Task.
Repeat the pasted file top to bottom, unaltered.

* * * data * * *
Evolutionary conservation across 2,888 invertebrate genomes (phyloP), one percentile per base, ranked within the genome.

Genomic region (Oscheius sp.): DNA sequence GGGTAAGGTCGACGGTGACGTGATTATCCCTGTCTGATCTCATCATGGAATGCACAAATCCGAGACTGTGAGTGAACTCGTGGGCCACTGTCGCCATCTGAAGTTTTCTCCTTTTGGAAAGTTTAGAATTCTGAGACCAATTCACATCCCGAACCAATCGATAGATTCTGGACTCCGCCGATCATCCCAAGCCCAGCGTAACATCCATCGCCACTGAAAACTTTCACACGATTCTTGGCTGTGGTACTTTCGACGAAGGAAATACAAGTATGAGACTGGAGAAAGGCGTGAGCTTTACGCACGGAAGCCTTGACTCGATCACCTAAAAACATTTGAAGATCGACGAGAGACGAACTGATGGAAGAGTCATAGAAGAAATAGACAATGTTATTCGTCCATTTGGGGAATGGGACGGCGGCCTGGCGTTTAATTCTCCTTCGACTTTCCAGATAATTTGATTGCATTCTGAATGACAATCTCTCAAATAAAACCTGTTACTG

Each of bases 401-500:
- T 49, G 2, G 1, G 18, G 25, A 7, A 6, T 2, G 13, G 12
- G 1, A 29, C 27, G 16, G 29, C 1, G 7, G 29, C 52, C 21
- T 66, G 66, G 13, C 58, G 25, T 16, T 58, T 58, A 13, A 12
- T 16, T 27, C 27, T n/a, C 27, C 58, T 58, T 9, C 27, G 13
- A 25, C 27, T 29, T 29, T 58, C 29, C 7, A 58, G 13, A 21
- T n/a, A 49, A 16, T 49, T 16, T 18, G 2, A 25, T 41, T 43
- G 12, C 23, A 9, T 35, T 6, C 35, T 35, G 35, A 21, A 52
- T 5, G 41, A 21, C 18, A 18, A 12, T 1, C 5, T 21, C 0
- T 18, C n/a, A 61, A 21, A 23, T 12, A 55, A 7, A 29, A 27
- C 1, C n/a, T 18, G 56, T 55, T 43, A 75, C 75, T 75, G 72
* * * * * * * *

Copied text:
Evolutionary conservation across 2,888 invertebrate genomes (phyloP), one percentile per base, ranked within the genome.

Genomic region (Oscheius sp.): DNA sequence GGGTAAGGTCGACGGTGACGTGATTATCCCTGTCTGATCTCATCATGGAATGCACAAATCCGAGACTGTGAGTGAACTCGTGGGCCACTGTCGCCATCTGAAGTTTTCTCCTTTTGGAAAGTTTAGAATTCTGAGACCAATTCACATCCCGAACCAATCGATAGATTCTGGACTCCGCCGATCATCCCAAGCCCAGCGTAACATCCATCGCCACTGAAAACTTTCACACGATTCTTGGCTGTGGTACTTTCGACGAAGGAAATACAAGTATGAGACTGGAGAAAGGCGTGAGCTTTACGCACGGAAGCCTTGACTCGATCACCTAAAAACATTTGAAGATCGACGAGAGACGAACTGATGGAAGAGTCATAGAAGAAATAGACAATGTTATTCGTCCATTTGGGGAATGGGACGGCGGCCTGGCGTTTAATTCTCCTTCGACTTTCCAGATAATTTGATTGCATTCTGAATGACAATCTCTCAAATAAAACCTGTTACTG

Each of bases 401-500:
- T 49, G 2, G 1, G 18, G 25, A 7, A 6, T 2, G 13, G 12
- G 1, A 29, C 27, G 16, G 29, C 1, G 7, G 29, C 52, C 21
- T 66, G 66, G 13, C 58, G 25, T 16, T 58, T 58, A 13, A 12
- T 16, T 27, C 27, T n/a, C 27, C 58, T 58, T 9, C 27, G 13
- A 25, C 27, T 29, T 29, T 58, C 29, C 7, A 58, G 13, A 21
- T n/a, A 49, A 16, T 49, T 16, T 18, G 2, A 25, T 41, T 43
- G 12, C 23, A 9, T 35, T 6, C 35, T 35, G 35, A 21, A 52
- T 5, G 41, A 21, C 18, A 18, A 12, T 1, C 5, T 21, C 0
- T 18, C n/a, A 61, A 21, A 23, T 12, A 55, A 7, A 29, A 27
- C 1, C n/a, T 18, G 56, T 55, T 43, A 75, C 75, T 75, G 72